In this thesis I investigate the underlying paradigms which informed the assemblage of early ethnographic collections and the systematic biases that result from these paradigms. It is suggested that the act of collecting may be understood as part of the process whereby individuals recreate the world according to their own interests and, in this way, impose their preferred vision on others.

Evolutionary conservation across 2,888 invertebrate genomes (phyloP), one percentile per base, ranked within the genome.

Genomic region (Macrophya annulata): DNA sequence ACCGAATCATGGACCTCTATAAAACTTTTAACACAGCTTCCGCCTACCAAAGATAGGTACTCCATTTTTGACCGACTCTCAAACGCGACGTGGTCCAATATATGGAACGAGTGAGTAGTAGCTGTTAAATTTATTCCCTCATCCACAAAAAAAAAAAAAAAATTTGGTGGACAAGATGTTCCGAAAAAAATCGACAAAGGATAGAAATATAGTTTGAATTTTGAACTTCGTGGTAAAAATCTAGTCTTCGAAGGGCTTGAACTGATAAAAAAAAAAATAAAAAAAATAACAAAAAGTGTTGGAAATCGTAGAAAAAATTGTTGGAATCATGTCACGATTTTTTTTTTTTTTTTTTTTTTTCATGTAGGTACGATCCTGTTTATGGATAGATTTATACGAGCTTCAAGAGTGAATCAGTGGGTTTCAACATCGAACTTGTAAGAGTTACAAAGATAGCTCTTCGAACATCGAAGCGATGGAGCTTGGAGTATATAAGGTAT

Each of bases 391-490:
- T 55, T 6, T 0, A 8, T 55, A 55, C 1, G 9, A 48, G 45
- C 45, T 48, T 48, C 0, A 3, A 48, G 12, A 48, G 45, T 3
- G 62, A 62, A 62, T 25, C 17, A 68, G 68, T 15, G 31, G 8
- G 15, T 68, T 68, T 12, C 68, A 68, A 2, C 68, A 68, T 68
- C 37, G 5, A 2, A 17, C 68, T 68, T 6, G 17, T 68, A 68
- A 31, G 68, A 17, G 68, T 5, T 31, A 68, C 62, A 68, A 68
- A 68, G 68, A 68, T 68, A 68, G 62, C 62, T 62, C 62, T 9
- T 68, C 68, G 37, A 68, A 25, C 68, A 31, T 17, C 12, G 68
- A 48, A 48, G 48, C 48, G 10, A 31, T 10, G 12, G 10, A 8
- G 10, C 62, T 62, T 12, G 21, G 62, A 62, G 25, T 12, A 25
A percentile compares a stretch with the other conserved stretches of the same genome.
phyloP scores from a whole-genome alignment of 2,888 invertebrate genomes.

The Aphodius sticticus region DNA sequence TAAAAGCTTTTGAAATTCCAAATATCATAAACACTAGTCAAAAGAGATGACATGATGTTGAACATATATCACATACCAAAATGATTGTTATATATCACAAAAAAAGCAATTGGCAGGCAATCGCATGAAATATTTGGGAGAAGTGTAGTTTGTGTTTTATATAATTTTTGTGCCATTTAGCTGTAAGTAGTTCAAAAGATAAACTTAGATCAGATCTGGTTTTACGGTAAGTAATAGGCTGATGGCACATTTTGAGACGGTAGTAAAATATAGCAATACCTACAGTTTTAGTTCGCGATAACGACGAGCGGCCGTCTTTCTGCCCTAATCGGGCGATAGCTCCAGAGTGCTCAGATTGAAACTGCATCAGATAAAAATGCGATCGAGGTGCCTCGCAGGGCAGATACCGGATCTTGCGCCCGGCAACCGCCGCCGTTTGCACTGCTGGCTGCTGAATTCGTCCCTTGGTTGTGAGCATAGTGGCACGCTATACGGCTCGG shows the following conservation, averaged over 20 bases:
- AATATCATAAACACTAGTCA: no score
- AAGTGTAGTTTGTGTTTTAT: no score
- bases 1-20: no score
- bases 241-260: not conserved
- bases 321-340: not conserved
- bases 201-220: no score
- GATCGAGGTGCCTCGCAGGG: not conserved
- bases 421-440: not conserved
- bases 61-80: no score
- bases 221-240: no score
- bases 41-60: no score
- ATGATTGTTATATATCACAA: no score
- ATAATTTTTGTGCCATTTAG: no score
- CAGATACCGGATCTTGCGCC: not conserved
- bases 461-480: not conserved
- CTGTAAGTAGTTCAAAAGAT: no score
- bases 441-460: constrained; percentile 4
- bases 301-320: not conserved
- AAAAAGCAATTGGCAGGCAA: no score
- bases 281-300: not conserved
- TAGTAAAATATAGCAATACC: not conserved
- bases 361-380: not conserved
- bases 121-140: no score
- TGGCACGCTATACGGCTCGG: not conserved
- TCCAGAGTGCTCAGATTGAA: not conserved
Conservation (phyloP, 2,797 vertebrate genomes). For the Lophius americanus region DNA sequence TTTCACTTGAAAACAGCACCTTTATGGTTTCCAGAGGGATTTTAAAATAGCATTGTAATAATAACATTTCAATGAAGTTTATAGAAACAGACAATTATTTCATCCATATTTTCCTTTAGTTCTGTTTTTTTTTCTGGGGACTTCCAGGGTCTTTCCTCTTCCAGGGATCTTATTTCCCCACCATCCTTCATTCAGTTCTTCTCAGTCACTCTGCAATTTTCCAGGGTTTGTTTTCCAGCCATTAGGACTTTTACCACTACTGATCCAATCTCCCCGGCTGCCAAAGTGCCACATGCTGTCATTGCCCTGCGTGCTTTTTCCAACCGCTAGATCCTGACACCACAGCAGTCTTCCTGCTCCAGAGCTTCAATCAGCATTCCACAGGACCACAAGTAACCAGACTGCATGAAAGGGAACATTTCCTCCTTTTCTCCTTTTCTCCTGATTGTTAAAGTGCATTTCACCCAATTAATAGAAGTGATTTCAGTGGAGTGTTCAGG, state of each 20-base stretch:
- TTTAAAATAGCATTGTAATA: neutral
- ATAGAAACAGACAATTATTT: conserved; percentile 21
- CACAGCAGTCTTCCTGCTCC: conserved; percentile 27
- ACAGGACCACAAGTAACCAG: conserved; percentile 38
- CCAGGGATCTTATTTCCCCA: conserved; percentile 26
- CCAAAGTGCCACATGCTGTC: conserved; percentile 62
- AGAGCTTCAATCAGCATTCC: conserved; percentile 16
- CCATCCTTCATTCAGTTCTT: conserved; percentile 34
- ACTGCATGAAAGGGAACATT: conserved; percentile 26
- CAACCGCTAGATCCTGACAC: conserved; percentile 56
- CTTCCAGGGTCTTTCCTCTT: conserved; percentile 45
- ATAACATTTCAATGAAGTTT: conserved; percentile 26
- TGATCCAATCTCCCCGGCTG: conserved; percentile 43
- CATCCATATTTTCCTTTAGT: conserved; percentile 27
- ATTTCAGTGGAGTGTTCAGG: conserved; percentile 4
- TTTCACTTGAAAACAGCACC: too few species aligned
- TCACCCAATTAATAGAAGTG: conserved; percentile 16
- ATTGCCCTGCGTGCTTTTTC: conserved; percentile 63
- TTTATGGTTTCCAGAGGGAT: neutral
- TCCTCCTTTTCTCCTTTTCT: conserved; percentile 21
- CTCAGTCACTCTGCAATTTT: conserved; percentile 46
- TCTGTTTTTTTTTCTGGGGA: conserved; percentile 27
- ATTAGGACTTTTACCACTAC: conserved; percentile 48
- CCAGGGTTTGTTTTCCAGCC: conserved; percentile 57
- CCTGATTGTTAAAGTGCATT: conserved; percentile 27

These concepts are explored by examining the values and beliefs of a specific collector (Dr W.E. Roth - Protector of Aborigines for the Northern District of Queensland between 1898 and 1904) and the corresponding affects on the contents of the collection he created (the 'Roth Collection', housed in the Australian Museum, Sydney and the Queensland Museum, Brisbane). This case study illustrates processes which obscure or bias the museum cultural record in general. Discussion highlights the 'text-like' nature of ethnographic collections and their ability to not only reflect, but also affect, perceptions, beliefs and the control of classification and meaning.